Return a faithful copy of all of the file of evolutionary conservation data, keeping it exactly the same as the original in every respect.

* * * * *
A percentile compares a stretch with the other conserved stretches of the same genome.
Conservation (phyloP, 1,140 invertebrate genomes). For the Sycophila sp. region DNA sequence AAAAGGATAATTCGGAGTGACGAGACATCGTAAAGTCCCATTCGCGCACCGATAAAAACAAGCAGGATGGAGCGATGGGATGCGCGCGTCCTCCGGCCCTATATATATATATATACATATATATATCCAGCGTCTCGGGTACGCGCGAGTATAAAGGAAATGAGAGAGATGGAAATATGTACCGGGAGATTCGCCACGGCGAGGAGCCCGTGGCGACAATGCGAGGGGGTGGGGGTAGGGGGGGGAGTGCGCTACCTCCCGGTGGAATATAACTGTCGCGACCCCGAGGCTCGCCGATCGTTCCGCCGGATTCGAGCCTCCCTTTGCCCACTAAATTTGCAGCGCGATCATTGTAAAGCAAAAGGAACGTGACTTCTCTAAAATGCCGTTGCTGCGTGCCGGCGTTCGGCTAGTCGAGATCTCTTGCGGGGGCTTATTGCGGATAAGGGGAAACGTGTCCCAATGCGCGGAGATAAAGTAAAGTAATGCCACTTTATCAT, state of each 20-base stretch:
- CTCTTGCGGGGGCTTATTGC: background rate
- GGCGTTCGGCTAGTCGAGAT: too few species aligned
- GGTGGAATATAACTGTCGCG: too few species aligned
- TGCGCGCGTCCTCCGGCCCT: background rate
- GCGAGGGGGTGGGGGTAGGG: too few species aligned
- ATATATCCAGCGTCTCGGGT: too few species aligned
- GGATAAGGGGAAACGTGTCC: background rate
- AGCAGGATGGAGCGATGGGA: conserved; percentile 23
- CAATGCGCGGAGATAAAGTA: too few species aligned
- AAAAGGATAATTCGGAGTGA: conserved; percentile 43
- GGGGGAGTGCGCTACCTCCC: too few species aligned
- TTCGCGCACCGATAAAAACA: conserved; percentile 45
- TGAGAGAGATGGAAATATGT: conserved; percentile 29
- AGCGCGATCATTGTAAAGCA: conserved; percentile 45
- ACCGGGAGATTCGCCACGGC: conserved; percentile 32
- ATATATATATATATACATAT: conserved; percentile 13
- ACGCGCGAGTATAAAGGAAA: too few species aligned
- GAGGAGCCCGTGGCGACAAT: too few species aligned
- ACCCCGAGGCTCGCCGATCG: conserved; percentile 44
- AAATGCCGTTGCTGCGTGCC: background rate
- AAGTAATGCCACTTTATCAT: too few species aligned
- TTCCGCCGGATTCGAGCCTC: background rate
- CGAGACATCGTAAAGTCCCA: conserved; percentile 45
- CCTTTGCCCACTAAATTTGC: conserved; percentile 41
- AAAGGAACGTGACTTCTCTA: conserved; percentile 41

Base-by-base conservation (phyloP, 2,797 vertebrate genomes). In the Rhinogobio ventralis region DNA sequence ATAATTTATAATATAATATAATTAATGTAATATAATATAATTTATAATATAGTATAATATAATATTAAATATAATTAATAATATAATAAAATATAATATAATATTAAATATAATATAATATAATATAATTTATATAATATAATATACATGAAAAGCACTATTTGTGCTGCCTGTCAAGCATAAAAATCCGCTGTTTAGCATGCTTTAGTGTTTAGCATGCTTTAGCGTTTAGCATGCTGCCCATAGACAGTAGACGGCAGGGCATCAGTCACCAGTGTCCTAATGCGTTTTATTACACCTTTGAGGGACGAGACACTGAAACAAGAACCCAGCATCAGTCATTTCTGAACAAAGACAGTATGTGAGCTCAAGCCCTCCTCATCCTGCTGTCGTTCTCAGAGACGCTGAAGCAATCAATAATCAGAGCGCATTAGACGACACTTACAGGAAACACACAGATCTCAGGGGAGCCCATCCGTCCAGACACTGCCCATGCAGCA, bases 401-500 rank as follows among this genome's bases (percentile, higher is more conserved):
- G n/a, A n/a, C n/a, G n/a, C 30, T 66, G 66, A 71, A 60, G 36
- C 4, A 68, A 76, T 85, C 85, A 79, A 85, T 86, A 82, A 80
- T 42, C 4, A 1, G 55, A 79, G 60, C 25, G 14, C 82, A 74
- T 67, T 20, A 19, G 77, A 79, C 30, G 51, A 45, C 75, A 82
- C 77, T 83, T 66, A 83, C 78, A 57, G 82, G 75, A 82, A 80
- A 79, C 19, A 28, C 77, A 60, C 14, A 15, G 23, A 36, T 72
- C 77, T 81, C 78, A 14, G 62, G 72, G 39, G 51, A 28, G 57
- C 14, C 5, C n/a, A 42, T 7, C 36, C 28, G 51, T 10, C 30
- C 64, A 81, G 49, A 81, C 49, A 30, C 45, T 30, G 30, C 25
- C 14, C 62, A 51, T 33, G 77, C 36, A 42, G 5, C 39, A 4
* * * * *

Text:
A percentile compares a stretch with the other conserved stretches of the same genome.
Conservation (phyloP, 1,140 invertebrate genomes). For the Sycophila sp. region DNA sequence AAAAGGATAATTCGGAGTGACGAGACATCGTAAAGTCCCATTCGCGCACCGATAAAAACAAGCAGGATGGAGCGATGGGATGCGCGCGTCCTCCGGCCCTATATATATATATATACATATATATATCCAGCGTCTCGGGTACGCGCGAGTATAAAGGAAATGAGAGAGATGGAAATATGTACCGGGAGATTCGCCACGGCGAGGAGCCCGTGGCGACAATGCGAGGGGGTGGGGGTAGGGGGGGGAGTGCGCTACCTCCCGGTGGAATATAACTGTCGCGACCCCGAGGCTCGCCGATCGTTCCGCCGGATTCGAGCCTCCCTTTGCCCACTAAATTTGCAGCGCGATCATTGTAAAGCAAAAGGAACGTGACTTCTCTAAAATGCCGTTGCTGCGTGCCGGCGTTCGGCTAGTCGAGATCTCTTGCGGGGGCTTATTGCGGATAAGGGGAAACGTGTCCCAATGCGCGGAGATAAAGTAAAGTAATGCCACTTTATCAT, state of each 20-base stretch:
- CTCTTGCGGGGGCTTATTGC: background rate
- GGCGTTCGGCTAGTCGAGAT: too few species aligned
- GGTGGAATATAACTGTCGCG: too few species aligned
- TGCGCGCGTCCTCCGGCCCT: background rate
- GCGAGGGGGTGGGGGTAGGG: too few species aligned
- ATATATCCAGCGTCTCGGGT: too few species aligned
- GGATAAGGGGAAACGTGTCC: background rate
- AGCAGGATGGAGCGATGGGA: conserved; percentile 23
- CAATGCGCGGAGATAAAGTA: too few species aligned
- AAAAGGATAATTCGGAGTGA: conserved; percentile 43
- GGGGGAGTGCGCTACCTCCC: too few species aligned
- TTCGCGCACCGATAAAAACA: conserved; percentile 45
- TGAGAGAGATGGAAATATGT: conserved; percentile 29
- AGCGCGATCATTGTAAAGCA: conserved; percentile 45
- ACCGGGAGATTCGCCACGGC: conserved; percentile 32
- ATATATATATATATACATAT: conserved; percentile 13
- ACGCGCGAGTATAAAGGAAA: too few species aligned
- GAGGAGCCCGTGGCGACAAT: too few species aligned
- ACCCCGAGGCTCGCCGATCG: conserved; percentile 44
- AAATGCCGTTGCTGCGTGCC: background rate
- AAGTAATGCCACTTTATCAT: too few species aligned
- TTCCGCCGGATTCGAGCCTC: background rate
- CGAGACATCGTAAAGTCCCA: conserved; percentile 45
- CCTTTGCCCACTAAATTTGC: conserved; percentile 41
- AAAGGAACGTGACTTCTCTA: conserved; percentile 41

Base-by-base conservation (phyloP, 2,797 vertebrate genomes). In the Rhinogobio ventralis region DNA sequence ATAATTTATAATATAATATAATTAATGTAATATAATATAATTTATAATATAGTATAATATAATATTAAATATAATTAATAATATAATAAAATATAATATAATATTAAATATAATATAATATAATATAATTTATATAATATAATATACATGAAAAGCACTATTTGTGCTGCCTGTCAAGCATAAAAATCCGCTGTTTAGCATGCTTTAGTGTTTAGCATGCTTTAGCGTTTAGCATGCTGCCCATAGACAGTAGACGGCAGGGCATCAGTCACCAGTGTCCTAATGCGTTTTATTACACCTTTGAGGGACGAGACACTGAAACAAGAACCCAGCATCAGTCATTTCTGAACAAAGACAGTATGTGAGCTCAAGCCCTCCTCATCCTGCTGTCGTTCTCAGAGACGCTGAAGCAATCAATAATCAGAGCGCATTAGACGACACTTACAGGAAACACACAGATCTCAGGGGAGCCCATCCGTCCAGACACTGCCCATGCAGCA, bases 401-500 rank as follows among this genome's bases (percentile, higher is more conserved):
- G n/a, A n/a, C n/a, G n/a, C 30, T 66, G 66, A 71, A 60, G 36
- C 4, A 68, A 76, T 85, C 85, A 79, A 85, T 86, A 82, A 80
- T 42, C 4, A 1, G 55, A 79, G 60, C 25, G 14, C 82, A 74
- T 67, T 20, A 19, G 77, A 79, C 30, G 51, A 45, C 75, A 82
- C 77, T 83, T 66, A 83, C 78, A 57, G 82, G 75, A 82, A 80
- A 79, C 19, A 28, C 77, A 60, C 14, A 15, G 23, A 36, T 72
- C 77, T 81, C 78, A 14, G 62, G 72, G 39, G 51, A 28, G 57
- C 14, C 5, C n/a, A 42, T 7, C 36, C 28, G 51, T 10, C 30
- C 64, A 81, G 49, A 81, C 49, A 30, C 45, T 30, G 30, C 25
- C 14, C 62, A 51, T 33, G 77, C 36, A 42, G 5, C 39, A 4